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Daniel Decatur Emmett


     One of the most famous of Knox County's historical persons was Daniel Decatur Emmett. He is most often remembered as a musician-performer, but he was, in fact, an important writer. He was born in Mount Vernon, Ohio, on October 29, 1815. He was the son of Abraham and Sally (Zerrick) Emmett. Daniel's grandfather, John Emmett, had come to Ohio from Virginia to claim a land grant for his services in the Revolutionary War. John had been a farmer, trapper, and Methodist circuit rider. Daniel's father, Abraham, was a blacksmith.

   Daniel attended the Mount Vernon village log school until he was twelve years of age. He assisted his father in his blacksmith shop, and he spent much of his spare time reading. Dan was a lad busy with many things. In his teen years he worked in newspaper offices in Norwalk, Ohio and in Mount Vernon. Biographer Ogden Wintermute writes that Emmett "attributed his knowledge of grammar, spelling, and punctuation to his type-setting and newspaper experience." Early in life Daniel became interested in music, perhaps inspired by his mother's family. He became proficient in playing the fiddle, fife, and drum. His first public performance, at age 15, was at a traveling show appearing in Mount Vernon. Needing an extra performer, the musicians persuaded him to appear between acts, playing the fiddle and singing his own composition, "Old Dan Tucker." He was a great hit.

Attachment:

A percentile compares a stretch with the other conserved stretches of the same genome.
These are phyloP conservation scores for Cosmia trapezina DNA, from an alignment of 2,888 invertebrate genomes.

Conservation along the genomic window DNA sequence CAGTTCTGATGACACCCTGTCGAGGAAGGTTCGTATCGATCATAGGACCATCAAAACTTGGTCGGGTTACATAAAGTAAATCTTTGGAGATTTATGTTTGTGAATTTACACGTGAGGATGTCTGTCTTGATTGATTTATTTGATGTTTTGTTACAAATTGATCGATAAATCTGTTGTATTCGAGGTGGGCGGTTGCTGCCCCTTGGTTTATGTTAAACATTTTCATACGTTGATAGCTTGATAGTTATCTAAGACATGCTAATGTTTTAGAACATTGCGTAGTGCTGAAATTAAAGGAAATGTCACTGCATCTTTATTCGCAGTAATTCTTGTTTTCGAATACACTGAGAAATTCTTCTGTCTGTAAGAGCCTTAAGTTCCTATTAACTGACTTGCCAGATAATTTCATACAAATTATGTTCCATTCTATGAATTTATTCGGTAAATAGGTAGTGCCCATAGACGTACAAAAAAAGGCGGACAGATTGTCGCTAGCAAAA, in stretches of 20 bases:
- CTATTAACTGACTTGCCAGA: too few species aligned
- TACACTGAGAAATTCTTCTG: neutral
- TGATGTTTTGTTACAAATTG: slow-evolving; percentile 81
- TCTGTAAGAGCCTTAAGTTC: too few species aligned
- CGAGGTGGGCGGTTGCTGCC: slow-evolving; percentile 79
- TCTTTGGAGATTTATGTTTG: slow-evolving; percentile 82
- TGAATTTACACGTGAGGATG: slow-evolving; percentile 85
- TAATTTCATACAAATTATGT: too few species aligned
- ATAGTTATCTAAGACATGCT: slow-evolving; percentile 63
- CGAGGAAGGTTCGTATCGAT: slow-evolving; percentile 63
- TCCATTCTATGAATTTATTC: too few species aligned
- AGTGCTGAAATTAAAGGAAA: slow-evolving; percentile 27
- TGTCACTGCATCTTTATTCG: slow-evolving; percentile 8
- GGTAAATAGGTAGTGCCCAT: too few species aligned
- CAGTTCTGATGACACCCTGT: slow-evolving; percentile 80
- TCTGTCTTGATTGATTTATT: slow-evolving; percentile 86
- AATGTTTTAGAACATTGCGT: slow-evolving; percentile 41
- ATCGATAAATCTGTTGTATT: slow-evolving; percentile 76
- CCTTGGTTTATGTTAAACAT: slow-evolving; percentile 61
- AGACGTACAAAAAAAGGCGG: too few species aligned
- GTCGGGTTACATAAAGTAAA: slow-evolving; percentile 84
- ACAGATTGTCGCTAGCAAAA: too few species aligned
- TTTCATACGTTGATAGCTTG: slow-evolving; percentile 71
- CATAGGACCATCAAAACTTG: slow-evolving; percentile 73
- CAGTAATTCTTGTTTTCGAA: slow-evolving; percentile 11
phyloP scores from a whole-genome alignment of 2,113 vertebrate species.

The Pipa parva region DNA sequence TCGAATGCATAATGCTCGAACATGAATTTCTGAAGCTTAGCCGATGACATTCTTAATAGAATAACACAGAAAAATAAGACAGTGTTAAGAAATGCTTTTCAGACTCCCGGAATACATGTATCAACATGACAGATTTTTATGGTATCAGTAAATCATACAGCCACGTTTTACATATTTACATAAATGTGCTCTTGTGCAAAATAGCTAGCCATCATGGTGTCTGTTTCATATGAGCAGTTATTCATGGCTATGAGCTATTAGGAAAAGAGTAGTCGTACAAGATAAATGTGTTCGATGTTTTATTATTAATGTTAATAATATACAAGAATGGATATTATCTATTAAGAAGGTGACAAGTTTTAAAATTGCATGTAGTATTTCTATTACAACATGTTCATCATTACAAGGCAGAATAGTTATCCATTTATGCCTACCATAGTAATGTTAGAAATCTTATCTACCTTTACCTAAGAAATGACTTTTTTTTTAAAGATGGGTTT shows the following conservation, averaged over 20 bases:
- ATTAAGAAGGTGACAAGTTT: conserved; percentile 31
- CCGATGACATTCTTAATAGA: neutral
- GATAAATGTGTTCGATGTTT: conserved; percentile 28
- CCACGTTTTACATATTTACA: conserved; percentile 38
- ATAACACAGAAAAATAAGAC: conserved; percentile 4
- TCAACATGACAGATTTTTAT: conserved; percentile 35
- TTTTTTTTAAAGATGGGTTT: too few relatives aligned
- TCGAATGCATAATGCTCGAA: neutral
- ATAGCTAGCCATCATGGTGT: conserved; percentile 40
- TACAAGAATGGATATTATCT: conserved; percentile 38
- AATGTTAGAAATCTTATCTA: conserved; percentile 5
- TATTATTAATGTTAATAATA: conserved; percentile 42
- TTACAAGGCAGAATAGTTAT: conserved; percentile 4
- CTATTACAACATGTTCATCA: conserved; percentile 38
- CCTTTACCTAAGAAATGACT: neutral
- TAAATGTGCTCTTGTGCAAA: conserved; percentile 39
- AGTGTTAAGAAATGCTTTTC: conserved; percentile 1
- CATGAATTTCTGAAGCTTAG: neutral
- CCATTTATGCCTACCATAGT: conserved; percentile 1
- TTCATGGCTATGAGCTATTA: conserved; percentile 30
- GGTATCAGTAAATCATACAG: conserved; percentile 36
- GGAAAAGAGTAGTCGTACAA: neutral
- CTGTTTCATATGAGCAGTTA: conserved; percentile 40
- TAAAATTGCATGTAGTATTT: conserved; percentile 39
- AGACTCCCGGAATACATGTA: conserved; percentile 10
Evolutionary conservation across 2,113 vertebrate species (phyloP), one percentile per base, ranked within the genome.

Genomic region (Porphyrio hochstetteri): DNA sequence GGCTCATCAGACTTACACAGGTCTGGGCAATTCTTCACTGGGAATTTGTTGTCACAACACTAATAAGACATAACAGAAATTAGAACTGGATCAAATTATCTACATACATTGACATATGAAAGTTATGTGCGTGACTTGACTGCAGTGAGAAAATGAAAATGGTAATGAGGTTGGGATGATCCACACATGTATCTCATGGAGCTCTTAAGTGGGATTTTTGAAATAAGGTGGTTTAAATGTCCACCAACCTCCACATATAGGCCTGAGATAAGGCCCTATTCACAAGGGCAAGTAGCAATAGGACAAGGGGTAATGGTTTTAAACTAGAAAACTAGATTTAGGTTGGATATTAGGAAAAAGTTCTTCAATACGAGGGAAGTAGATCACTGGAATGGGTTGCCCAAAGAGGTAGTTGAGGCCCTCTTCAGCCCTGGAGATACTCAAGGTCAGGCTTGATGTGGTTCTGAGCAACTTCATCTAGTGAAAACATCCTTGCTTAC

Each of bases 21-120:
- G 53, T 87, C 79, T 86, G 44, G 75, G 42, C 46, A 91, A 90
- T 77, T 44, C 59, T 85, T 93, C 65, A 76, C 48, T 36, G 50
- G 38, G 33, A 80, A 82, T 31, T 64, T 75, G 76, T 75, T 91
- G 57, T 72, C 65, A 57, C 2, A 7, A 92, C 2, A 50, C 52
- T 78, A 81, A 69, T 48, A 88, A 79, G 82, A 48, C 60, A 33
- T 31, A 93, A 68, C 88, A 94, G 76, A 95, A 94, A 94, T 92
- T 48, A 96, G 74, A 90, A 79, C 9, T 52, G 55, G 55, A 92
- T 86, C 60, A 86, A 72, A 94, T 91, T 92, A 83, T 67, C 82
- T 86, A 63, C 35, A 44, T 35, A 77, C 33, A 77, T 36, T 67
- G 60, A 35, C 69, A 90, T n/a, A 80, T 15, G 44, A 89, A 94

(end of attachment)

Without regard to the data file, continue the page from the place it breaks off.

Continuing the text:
The details of Dan Emmett's road to fame as a musician-entertainer are well told by his numerous biographers. His career began in earnest after his discharge, in 1835, from an underage stint in the army. His talents developed through engagements with circus bands, tent shows, and minstrel groups. While working in New York City, Emmett met Catherine Rives, and in 1853 they were married. Catherine was 13 years younger than Dan and, having a lively interest in music, she was able to join happily with him in his activities. In 1857 Dan joined the Bryant Minstrels in New York and continued with them until 1866.

   For the next twenty years Dan lived in Chicago where he worked as orchestra leader in theaters. In 1875 his wife Catherine died. Four years later he married Mary Louise Bird, a widow with two daughters. In 1888 he retired from theater life and returned to hometown Mount Vernon, Ohio, where he built a small cabin. His wife, Mary Louise, joined him for a short time, but she was discontented with the simple life and soon returned to Chicago.

   By 1892 Dan's funds were becoming exhausted. It was at this time that two other Knox County writers came into the picture. The Kester brothers, Vaughan and Paul, became aware of Emmett's circumstances. Paul Kester was active in New York theater and persuaded an Actor's Club to provide regular financial assistance to Dan for the rest of his life. After a final, seven-month tour with Al Field's lavish Minstrel Show during the 1895-1896 season, Dan returned to Mount Vernon. Here he did some extensive remodeling on his cabin, with new doors, paint, and a brick walk. Mary Louise came from Chicago for a visit and was impressed. She spent the remaining years of Dan's life with him. Dan Emmett died in 1904 and was buried in Mount Vernon's Mound View Cemetery. A band played "Dixie" at his burial.